Helping people with computers... one answer at a time.
Program file extensions can sometimes be in conflict. You can't change the programs, but you can still run them both on your machine with an easy work-around.
Is there a solution to different programs using the same file extensions? In my case specifically, I can't install Apple's QuickTime because it uses a file extension QTX which is also used by Quicken 2011 program. Google searches come up essentially empty. I'm running Windows 7 Pro.
In this excerpt from Answercast #96 I look at some problems that can arise when different programs try and share a file extension - and easy steps that allow you to use both programs.
The very short answer is "no" - but a part of your question concerns me a little bit. You should be able to install all the programs you want.
In other words - a program should not fail to install because some other program which uses an extension that your first program uses happens to be on the machine. Everything should install just fine.
The conflict arises when you try and double click on a file to open it. In fact, that's pretty much the only time the conflict really happens.
What you end up with typically is that the last program to be installed is usually the program that then owns that file extension.
So for example, in the case of .qtx, if you have Quicken installed and you then install QuickTime - it's very possible that when you double click on a .qtx file (regardless of where it came from) it will be QuickTime that tries to open it. If it's a Quicken file, that of course that will fail.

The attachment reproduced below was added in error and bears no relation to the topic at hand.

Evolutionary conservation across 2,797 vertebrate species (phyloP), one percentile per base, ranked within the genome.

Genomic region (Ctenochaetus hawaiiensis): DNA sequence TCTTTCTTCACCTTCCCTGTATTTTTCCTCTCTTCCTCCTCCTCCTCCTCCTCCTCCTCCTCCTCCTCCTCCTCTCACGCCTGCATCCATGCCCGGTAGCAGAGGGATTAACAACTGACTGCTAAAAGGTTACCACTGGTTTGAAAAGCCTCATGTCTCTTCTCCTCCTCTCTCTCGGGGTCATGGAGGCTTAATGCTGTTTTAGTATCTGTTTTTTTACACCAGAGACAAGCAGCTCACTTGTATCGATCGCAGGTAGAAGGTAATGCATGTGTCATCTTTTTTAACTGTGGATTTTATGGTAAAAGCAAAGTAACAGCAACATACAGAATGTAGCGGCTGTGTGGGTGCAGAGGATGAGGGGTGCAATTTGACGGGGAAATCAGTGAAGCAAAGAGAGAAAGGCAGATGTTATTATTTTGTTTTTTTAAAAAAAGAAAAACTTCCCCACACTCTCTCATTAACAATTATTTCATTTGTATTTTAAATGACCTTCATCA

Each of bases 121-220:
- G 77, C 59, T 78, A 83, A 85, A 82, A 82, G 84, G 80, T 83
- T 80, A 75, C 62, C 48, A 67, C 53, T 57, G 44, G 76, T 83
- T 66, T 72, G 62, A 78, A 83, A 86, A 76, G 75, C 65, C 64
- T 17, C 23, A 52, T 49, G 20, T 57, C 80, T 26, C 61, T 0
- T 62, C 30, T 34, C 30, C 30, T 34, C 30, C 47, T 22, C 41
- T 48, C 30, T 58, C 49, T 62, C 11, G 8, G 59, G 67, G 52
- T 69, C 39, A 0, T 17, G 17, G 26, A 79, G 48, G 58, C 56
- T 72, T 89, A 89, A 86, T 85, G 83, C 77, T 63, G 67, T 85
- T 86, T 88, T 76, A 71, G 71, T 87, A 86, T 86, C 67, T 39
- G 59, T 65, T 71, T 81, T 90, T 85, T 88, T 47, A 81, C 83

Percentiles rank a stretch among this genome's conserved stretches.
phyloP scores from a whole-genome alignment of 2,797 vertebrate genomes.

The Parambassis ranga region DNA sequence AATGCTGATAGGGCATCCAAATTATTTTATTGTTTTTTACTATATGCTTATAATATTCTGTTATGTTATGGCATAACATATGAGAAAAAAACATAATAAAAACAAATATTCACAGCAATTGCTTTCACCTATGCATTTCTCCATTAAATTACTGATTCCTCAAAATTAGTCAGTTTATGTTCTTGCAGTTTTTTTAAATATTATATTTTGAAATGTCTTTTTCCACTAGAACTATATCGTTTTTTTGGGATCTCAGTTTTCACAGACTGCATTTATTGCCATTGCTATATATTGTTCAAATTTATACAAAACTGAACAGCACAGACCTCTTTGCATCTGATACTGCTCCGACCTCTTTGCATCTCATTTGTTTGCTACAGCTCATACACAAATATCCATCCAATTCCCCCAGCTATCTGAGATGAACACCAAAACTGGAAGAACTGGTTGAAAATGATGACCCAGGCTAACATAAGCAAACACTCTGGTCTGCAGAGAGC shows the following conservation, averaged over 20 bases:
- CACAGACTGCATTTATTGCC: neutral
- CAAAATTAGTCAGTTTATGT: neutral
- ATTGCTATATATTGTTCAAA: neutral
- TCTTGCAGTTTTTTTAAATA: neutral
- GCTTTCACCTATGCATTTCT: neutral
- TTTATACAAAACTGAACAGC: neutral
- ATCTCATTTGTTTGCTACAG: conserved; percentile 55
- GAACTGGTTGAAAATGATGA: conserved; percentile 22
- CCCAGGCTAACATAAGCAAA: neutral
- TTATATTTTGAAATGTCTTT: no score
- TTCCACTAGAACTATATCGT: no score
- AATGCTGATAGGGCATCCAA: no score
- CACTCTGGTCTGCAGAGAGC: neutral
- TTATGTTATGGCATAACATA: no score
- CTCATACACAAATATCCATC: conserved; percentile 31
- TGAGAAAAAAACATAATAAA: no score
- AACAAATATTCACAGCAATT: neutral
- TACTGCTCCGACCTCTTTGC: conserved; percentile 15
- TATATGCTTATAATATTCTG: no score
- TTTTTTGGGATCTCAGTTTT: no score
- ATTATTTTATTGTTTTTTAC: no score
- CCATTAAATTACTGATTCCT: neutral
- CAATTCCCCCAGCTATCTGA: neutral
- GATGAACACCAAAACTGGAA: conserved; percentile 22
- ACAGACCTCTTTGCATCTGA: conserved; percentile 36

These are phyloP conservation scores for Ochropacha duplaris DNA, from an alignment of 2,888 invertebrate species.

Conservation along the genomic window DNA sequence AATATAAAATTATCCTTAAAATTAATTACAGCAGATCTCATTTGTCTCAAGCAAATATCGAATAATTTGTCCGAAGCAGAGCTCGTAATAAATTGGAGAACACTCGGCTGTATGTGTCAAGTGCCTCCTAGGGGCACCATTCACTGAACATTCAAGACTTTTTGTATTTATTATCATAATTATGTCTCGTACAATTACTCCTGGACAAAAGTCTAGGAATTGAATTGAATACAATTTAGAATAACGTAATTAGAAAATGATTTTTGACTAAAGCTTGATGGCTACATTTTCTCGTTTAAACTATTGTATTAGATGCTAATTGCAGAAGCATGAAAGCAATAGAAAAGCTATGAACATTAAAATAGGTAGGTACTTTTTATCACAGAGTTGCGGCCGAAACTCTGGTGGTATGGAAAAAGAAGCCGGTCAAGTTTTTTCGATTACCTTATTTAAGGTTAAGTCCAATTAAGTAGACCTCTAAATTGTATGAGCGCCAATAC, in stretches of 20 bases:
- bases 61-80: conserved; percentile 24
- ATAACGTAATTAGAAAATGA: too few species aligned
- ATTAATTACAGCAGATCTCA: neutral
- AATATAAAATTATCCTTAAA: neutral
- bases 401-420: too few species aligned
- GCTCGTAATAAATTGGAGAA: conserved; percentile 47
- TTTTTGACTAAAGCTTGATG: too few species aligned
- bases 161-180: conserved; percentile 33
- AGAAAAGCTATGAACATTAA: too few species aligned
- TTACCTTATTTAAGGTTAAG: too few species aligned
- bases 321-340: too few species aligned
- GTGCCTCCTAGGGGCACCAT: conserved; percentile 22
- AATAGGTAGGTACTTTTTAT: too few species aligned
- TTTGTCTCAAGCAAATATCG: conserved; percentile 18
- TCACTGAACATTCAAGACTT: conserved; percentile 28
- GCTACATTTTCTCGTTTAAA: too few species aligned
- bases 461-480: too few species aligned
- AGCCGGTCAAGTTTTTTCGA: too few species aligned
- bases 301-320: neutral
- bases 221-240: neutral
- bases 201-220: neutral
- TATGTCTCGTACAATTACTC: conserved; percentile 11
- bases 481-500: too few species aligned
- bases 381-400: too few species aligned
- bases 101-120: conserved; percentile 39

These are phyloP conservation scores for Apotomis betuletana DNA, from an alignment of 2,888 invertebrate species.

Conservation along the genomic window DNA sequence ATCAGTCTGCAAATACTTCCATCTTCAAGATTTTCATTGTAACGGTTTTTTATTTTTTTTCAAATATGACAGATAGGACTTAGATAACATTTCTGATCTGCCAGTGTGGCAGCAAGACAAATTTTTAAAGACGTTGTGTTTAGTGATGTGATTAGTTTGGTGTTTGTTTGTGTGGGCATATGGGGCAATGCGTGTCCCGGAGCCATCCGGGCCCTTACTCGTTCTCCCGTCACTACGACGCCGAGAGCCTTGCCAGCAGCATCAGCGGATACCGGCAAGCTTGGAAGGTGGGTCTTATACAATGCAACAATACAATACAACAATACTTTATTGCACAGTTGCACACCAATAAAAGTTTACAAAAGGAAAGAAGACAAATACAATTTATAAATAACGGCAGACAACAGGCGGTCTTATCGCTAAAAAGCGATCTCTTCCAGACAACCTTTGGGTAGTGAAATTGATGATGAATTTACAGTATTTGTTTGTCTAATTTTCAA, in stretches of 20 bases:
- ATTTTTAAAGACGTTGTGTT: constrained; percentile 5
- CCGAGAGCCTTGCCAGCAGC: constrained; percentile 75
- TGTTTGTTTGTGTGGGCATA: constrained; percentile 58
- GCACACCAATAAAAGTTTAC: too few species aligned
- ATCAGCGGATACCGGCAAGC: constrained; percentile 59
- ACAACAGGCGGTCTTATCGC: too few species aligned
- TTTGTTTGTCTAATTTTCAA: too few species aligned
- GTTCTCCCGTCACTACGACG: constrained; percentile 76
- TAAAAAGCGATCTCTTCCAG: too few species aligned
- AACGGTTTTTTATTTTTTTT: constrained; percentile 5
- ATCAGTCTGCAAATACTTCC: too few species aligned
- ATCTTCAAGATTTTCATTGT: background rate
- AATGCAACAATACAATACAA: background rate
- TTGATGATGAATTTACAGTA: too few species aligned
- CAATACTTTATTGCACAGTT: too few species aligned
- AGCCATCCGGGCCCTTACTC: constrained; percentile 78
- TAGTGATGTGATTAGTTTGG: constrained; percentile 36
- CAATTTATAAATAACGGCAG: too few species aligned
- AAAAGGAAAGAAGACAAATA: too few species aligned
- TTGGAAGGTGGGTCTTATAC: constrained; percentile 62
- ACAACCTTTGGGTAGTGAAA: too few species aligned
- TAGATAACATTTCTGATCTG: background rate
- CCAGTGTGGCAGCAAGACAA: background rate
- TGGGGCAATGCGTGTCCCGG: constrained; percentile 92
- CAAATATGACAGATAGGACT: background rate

The thing to do in a case like that is to simply right-click on the file and select "open with". That will allow you to select another program to open that file with. It's just a one-time thing (and you'll need to do it every time for the files that have that extension that's in conflict) but it does allow you to open .qtx files, or any file for that matter, with a program other than the one that has this default association.
So, ultimately there really is no way to solve it. Different programs simply often use the same file extensions.
There's no central authority. There's no central repository for these kinds of things. Programs choose what they choose. They try and stay out of each other's way but obviously that doesn't always happen.
So, the only thing you can do is choose the default association to be the one, perhaps, that you use the most and use this "open with" technique to open those files in another program when you need to.
(Transcript lightly edited for readability.)
End of Answercast 96 Back to - Audio Segment
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